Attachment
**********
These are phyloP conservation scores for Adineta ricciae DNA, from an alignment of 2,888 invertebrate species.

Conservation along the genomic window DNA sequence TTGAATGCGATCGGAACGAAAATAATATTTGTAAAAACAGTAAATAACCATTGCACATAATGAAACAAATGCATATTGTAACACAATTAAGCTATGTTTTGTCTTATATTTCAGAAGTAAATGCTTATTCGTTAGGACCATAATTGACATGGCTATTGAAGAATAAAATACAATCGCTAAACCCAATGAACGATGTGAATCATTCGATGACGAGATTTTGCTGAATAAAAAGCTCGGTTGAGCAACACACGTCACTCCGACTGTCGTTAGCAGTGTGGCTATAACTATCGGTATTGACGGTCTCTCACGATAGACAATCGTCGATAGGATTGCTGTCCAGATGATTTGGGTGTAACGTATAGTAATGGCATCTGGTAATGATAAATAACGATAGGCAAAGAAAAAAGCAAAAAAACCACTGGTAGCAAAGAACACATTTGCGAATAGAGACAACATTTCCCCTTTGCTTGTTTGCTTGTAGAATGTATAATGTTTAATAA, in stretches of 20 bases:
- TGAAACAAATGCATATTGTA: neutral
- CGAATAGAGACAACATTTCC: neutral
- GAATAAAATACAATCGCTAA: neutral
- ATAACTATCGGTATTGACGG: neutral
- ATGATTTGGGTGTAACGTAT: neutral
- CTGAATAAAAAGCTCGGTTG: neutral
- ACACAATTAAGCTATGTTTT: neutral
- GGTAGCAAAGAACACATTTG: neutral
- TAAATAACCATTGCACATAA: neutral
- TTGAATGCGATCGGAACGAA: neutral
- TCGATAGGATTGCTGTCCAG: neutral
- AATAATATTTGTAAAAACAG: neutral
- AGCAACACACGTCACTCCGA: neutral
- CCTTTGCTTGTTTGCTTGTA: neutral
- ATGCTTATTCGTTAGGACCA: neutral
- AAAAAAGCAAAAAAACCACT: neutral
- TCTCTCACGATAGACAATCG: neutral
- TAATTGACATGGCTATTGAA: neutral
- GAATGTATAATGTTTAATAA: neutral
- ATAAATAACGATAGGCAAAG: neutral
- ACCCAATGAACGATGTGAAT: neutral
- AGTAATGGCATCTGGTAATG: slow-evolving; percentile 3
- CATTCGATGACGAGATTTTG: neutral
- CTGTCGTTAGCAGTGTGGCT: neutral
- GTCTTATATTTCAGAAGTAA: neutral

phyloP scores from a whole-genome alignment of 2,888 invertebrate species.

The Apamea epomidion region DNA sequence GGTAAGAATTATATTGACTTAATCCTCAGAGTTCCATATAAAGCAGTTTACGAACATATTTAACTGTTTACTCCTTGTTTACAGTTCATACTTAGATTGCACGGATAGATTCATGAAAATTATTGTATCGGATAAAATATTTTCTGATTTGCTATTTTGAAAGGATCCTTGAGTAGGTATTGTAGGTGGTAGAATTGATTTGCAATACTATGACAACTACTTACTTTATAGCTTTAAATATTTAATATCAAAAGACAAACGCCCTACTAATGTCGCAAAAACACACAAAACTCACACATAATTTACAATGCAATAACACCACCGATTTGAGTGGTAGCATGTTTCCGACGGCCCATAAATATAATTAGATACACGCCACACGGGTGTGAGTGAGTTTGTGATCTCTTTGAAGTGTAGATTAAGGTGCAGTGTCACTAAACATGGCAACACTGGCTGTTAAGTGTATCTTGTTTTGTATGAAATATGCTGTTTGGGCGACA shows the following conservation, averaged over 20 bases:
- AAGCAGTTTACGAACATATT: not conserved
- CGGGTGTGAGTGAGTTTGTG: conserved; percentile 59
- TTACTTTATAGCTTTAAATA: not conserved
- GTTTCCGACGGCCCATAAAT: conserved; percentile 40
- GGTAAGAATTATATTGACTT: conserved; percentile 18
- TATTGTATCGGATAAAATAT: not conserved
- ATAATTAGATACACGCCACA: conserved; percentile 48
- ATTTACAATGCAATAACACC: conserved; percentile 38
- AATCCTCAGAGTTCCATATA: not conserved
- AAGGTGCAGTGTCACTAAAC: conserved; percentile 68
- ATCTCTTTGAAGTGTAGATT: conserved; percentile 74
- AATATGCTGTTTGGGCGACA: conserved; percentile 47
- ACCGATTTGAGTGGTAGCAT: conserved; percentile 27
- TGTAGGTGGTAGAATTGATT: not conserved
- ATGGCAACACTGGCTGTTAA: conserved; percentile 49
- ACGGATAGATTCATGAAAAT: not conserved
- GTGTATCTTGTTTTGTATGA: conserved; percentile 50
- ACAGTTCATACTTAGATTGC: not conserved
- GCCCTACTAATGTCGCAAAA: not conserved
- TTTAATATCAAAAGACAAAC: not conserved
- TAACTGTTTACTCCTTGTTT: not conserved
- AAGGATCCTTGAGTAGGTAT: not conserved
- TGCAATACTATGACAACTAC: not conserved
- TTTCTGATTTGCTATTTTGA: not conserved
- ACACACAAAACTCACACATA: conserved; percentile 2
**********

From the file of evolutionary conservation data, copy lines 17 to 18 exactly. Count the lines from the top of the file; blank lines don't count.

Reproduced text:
- ATGCTTATTCGTTAGGACCA: neutral
- AAAAAAGCAAAAAAACCACT: neutral